By Kevin McGillivray
I just finished a data visualization project about refugee resettlements in Wisconsin from 2002-2016.
The main impetus for making this project was the recent executive order banning visitors to the US from Iraq, Syria, Sudan, Iran, Somalia, Libya and Yemen. Besides the fact that this is obviously an unconstitutional discriminatory Muslim ban that he-who-must-be-shamed is trying to pass off as a vaguely legal security order, the thoughts floating around in my head were… are there any people near me who would be affected by this in a very direct way? What is its impact close to home, and is there anything I can do? Before I could figure out the best way to help, I needed more clarity of what reality is near me.
I chose to focus on refugees even though the executive order affects many, many people who are not refugees, partly because I knew there was a small group of Somalian refugees living in Green Bay, so when looking for a direct impact I decided to start there.
Here are some of the interesting things I learned as I built this.
I’m not sure I had a clear perception of this going into the project. It’s hard to look back and not have awareness now that I’ve spent so much time with the data, but I certainly didn’t realize that over 13,000 refugees resettled in Wisconsin over the past fourteen years. Even if I had seen someone who had resettled here as a refugee, I didn’t have a conscious realization of “oh, that person is a refugee.” I’m sure others share in my unawareness of what the reality is for refugees in Wisconsin.
Of course, I don’t live in Milwaukee, which is where 64% of refugees live, so the people there may have a much clearer awareness. Which brings me to my next point.
The top five locations for refugees are:
That’s a big jump from first to second. I’d be curious to hear more personal anecdotes from Milwaukee residents about their perceptions.
From what I can understand of the complex refugee resettlement system, resettlement locations are mainly determined by resettlement agencies, and people tend to be resettled close to those agencies. This is reflected in the top five locations above, because those are the cities where most of the state’s resettlement agencies are located. City and state government have little to no say in where refugees settle. This law may change, allowing state governors to close their state to refugees, but for now it’s pretty much up to the agencies.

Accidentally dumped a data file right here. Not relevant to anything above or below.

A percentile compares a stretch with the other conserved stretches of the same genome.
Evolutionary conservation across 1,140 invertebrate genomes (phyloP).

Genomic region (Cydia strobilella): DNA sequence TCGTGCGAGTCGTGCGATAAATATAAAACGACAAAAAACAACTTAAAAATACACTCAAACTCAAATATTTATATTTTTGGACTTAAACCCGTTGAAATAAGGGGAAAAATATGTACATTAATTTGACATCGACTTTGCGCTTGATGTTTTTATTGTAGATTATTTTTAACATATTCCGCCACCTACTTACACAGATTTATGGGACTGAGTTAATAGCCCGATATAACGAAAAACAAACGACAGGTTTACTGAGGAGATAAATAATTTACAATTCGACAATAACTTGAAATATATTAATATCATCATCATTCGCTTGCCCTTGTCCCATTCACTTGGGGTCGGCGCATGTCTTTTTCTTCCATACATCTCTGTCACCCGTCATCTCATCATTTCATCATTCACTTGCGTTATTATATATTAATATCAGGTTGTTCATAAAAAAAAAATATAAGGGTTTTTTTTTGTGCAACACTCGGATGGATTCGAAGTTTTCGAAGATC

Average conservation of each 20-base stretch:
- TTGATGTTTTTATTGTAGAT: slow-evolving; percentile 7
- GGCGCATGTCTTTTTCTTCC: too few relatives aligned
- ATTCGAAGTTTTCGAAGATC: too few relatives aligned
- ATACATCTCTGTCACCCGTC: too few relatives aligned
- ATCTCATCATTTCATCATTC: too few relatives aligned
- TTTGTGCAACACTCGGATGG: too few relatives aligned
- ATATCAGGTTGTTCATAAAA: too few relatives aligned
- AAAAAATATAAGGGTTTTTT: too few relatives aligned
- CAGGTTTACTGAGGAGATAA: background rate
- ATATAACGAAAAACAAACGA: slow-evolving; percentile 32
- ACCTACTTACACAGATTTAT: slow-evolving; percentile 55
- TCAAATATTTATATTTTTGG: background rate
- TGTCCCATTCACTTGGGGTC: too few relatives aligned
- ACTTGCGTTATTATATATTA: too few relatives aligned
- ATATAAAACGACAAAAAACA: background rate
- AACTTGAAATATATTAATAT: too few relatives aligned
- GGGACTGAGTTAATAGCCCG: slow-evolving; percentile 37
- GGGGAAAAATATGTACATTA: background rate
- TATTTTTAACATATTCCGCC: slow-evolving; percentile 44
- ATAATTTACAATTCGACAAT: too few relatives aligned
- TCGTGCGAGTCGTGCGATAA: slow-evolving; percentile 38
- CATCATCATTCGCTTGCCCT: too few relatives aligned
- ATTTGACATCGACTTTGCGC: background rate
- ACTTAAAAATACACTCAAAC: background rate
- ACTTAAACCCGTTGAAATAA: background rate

One of my favorite filters to look at is the refugees from Laos. Hmong immigrants have been coming to Wisconsin since the 70s (40 years!), and you can see the history of their settlements in the map. They’re much more spread out than the other countries, they’ve had more time to spread their roots in this area.
Compare that to Syrian refugees, the first of which arrived in 2014. Only one Syrian arrived in the state in 2014. I wonder how they must have felt until they were joined by four others the next year, and another 119 in 2016.
Two of the countries included in the 7-nation ban (Libya and Yemen) have had no refugees settle in Wisconsin during this time period. The largest group is from Somalia.
I’m not sure yet if this is helpful. But for me at least it makes reality clearer—it helps me see my neighbors more clearly. And I hope it serves as a reminder that these things that seem far away, that seem like maybe they don’t directly impact our state tucked away safely behind the great lake, are making our neighbors afraid. They’re making our neighbors suffer. Neighbors who have been here, in our shared community, for fourteen years.
For more analysis of this data, check out this Wiscontext article.
If you’re interested in how I built the visualization, check out the related post over here.
For more poetic and less statistical thoughts on refugees, read my post from November 2015 (a year when fifteen Somalian refugees settled in Green Bay).
Published 1 February 2017
Kevin McGillivray is a teacher and web developer from Wisconsin. He writes about creativity, mindfulness, code, and tea. He tweets and tumbles.